About The Indigo Bunting
Its brilliant blue color accompanied by its unique song make the Indigo Bunting a highly prized wild bird. It is a small bird with short, conical beak and blue grey to black legs and feet. The adult male is brilliant dark blue all over with an almost purple crown. The female is dull brown with faint yellow to orange wing bars and some blue-tinged feathers on the wings, tail or rump.
The Indigo Bunting Nesting Preferences
Building a Birdhouse For The Indigo Bunting
An appropriate birdhouse for Indigo Buntings has a 5 inches x 5 inches floor and 8 inches inside ceiling. It should have 1 ¾ -2 ¾ inches diameter entrance hole located 2 to 10 feet above the ground. Place the birdhouse in shrubs or herbaceous plants close to the ground.
The Indigo Bunting Mating Habits
Male Indigo Bunting sings. It sings a complex song during breeding season to attract females. A male may also court a female by strutting in circles, wings spread out and head crouched in front of a female. Indigo Buntings are generally monogamous but some switch mates within a single breeding season. They may raise more than one brood per season.
The Indigo Bunting Feeding preferences
During breeding, indigo Buntings eat small spiders and insects such as grasshoppers, bugs, beetles and caterpillars. They also eat seeds of grasses, herbs and berries. In winter, Indigo Buntings eat small seeds, buds and some insects. Their main sustenance is small seeds of grasses. They can also be found at feeders and in rice fields consuming rice seeds. They do not drink often but obtain adequate water from the food they eat. They feed alone during breeding season and with flocks during winter.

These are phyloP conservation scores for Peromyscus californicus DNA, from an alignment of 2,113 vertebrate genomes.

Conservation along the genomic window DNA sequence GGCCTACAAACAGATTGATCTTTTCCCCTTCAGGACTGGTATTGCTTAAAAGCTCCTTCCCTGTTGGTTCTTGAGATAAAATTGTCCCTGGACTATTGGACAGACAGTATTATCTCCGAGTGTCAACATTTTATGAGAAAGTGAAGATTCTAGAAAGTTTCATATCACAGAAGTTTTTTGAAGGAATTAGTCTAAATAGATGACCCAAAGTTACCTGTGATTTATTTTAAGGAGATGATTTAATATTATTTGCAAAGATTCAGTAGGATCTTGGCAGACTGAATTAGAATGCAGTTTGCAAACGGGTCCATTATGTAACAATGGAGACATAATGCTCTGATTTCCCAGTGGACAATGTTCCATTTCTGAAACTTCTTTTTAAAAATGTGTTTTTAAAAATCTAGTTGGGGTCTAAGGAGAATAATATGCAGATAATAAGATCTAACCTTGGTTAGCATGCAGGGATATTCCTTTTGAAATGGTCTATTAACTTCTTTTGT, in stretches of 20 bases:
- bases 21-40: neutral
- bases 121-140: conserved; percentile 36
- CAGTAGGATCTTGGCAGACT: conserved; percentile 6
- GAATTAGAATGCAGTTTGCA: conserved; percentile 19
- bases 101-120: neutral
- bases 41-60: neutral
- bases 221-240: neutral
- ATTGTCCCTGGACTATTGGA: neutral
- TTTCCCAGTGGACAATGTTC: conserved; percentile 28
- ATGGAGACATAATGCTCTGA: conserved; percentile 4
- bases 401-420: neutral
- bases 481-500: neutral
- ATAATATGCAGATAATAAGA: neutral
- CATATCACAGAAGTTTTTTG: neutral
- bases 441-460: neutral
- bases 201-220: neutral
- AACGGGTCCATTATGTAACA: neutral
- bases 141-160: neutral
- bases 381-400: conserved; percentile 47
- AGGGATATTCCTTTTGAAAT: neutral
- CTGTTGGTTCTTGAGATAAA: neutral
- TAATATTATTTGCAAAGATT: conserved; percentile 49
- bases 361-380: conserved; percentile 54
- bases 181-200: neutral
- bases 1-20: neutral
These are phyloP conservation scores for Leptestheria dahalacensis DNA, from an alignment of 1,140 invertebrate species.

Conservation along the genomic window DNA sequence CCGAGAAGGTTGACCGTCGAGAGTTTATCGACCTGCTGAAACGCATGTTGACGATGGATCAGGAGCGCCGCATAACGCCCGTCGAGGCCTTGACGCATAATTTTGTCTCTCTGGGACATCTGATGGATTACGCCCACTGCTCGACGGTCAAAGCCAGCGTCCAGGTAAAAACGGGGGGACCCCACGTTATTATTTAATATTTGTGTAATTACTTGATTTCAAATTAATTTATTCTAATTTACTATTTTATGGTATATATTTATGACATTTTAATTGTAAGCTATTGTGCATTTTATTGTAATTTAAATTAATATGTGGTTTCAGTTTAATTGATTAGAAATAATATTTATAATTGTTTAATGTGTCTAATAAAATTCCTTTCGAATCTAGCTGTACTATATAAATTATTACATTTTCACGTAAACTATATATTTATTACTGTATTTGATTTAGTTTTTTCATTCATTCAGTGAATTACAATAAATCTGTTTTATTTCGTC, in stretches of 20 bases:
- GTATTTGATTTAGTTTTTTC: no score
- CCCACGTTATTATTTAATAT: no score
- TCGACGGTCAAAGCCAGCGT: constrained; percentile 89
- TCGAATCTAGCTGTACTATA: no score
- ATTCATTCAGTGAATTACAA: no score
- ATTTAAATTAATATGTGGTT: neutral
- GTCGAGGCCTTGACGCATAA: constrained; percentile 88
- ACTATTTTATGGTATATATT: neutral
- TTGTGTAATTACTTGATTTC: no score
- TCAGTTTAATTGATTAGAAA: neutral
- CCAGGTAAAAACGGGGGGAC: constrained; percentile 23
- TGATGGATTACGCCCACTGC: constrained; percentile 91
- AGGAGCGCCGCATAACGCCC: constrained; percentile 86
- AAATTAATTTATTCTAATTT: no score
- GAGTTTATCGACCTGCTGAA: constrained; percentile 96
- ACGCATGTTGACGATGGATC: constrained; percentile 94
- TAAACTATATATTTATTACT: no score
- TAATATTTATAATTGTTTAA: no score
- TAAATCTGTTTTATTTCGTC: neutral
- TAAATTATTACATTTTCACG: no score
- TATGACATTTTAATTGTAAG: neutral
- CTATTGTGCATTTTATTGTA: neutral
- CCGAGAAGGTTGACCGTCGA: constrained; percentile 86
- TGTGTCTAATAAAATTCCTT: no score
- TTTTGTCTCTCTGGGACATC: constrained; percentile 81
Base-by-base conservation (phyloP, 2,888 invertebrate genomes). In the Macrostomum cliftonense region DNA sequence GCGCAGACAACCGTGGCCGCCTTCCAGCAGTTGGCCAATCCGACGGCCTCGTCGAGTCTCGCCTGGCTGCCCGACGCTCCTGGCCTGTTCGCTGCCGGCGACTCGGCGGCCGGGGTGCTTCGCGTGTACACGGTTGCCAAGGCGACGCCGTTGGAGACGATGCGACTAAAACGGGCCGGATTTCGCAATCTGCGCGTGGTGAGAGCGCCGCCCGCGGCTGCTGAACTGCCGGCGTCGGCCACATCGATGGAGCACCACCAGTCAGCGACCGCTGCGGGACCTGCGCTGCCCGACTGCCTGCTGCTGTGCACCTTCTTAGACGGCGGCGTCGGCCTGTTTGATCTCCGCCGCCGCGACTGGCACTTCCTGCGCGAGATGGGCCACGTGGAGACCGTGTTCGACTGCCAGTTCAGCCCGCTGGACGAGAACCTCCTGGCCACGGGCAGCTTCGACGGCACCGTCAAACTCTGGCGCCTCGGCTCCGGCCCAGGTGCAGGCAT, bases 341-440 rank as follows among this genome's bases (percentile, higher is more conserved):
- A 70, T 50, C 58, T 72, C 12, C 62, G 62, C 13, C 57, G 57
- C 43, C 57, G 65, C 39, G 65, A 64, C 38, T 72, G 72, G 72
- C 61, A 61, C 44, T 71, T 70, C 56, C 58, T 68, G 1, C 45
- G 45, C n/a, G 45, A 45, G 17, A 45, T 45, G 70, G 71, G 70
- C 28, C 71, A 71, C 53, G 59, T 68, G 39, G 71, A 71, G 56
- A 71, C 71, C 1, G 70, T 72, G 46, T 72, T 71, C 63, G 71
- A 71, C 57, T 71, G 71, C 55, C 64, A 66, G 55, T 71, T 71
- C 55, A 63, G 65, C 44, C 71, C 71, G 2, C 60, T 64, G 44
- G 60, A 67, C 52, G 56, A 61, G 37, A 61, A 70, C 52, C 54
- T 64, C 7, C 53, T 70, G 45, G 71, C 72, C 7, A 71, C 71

Interesting Indigo Bunting Facts
The Indigo Bunting is a popular cage bird in Europe and Mexico. They are migratory birds and may fly as far as 2000 miles between winter and breeding seasons. They migrate largely at night using the stars as travel guides. They are well-oriented about the night sky from observing the stars. Experienced adults can return to their previous breeding sites when released after being held captive during winter. Males generally hundreds of meters apart sing different songs but males on nearby territories have the same or nearly identical songs.
Add Your Comments
Tena` Wallace 5/22/2008)
We have had one of these indigo buntings at our finch feeder for a week or so now here in the East Tennessee area. Ive never seen such a beautiful dark blue bird in our area; indeed a sight to behold.
We had this Indigo Bunting at our feeder in Middle Tennessee late each afternoon for a month last summer. Beautiful deep blue.